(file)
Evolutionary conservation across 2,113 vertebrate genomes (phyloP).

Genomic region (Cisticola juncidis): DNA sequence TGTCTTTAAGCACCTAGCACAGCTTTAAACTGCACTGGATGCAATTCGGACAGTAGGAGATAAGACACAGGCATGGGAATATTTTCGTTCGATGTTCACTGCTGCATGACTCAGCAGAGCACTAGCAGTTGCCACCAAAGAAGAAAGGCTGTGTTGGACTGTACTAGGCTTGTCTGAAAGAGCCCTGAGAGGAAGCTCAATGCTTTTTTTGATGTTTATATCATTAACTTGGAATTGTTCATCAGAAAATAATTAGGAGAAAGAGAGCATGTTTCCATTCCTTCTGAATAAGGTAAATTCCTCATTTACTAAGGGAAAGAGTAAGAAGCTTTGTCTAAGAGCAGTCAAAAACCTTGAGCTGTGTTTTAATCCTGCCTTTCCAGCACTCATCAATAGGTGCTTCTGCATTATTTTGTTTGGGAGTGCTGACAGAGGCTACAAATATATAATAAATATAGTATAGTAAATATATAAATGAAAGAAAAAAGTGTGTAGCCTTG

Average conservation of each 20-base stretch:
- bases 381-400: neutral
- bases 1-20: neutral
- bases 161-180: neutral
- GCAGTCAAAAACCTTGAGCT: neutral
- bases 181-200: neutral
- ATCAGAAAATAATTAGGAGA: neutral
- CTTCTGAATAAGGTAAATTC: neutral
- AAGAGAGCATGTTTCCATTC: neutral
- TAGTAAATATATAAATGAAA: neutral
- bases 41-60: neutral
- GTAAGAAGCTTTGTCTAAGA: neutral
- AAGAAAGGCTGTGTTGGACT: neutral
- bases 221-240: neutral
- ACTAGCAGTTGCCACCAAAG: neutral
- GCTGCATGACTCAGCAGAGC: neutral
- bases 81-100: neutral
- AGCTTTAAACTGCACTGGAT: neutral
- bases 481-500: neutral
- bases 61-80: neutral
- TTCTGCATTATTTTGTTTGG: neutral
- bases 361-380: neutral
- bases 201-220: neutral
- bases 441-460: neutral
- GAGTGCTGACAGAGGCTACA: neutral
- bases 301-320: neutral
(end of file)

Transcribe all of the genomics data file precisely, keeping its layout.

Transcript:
Evolutionary conservation across 2,113 vertebrate genomes (phyloP).

Genomic region (Cisticola juncidis): DNA sequence TGTCTTTAAGCACCTAGCACAGCTTTAAACTGCACTGGATGCAATTCGGACAGTAGGAGATAAGACACAGGCATGGGAATATTTTCGTTCGATGTTCACTGCTGCATGACTCAGCAGAGCACTAGCAGTTGCCACCAAAGAAGAAAGGCTGTGTTGGACTGTACTAGGCTTGTCTGAAAGAGCCCTGAGAGGAAGCTCAATGCTTTTTTTGATGTTTATATCATTAACTTGGAATTGTTCATCAGAAAATAATTAGGAGAAAGAGAGCATGTTTCCATTCCTTCTGAATAAGGTAAATTCCTCATTTACTAAGGGAAAGAGTAAGAAGCTTTGTCTAAGAGCAGTCAAAAACCTTGAGCTGTGTTTTAATCCTGCCTTTCCAGCACTCATCAATAGGTGCTTCTGCATTATTTTGTTTGGGAGTGCTGACAGAGGCTACAAATATATAATAAATATAGTATAGTAAATATATAAATGAAAGAAAAAAGTGTGTAGCCTTG

Average conservation of each 20-base stretch:
- bases 381-400: neutral
- bases 1-20: neutral
- bases 161-180: neutral
- GCAGTCAAAAACCTTGAGCT: neutral
- bases 181-200: neutral
- ATCAGAAAATAATTAGGAGA: neutral
- CTTCTGAATAAGGTAAATTC: neutral
- AAGAGAGCATGTTTCCATTC: neutral
- TAGTAAATATATAAATGAAA: neutral
- bases 41-60: neutral
- GTAAGAAGCTTTGTCTAAGA: neutral
- AAGAAAGGCTGTGTTGGACT: neutral
- bases 221-240: neutral
- ACTAGCAGTTGCCACCAAAG: neutral
- GCTGCATGACTCAGCAGAGC: neutral
- bases 81-100: neutral
- AGCTTTAAACTGCACTGGAT: neutral
- bases 481-500: neutral
- bases 61-80: neutral
- TTCTGCATTATTTTGTTTGG: neutral
- bases 361-380: neutral
- bases 201-220: neutral
- bases 441-460: neutral
- GAGTGCTGACAGAGGCTACA: neutral
- bases 301-320: neutral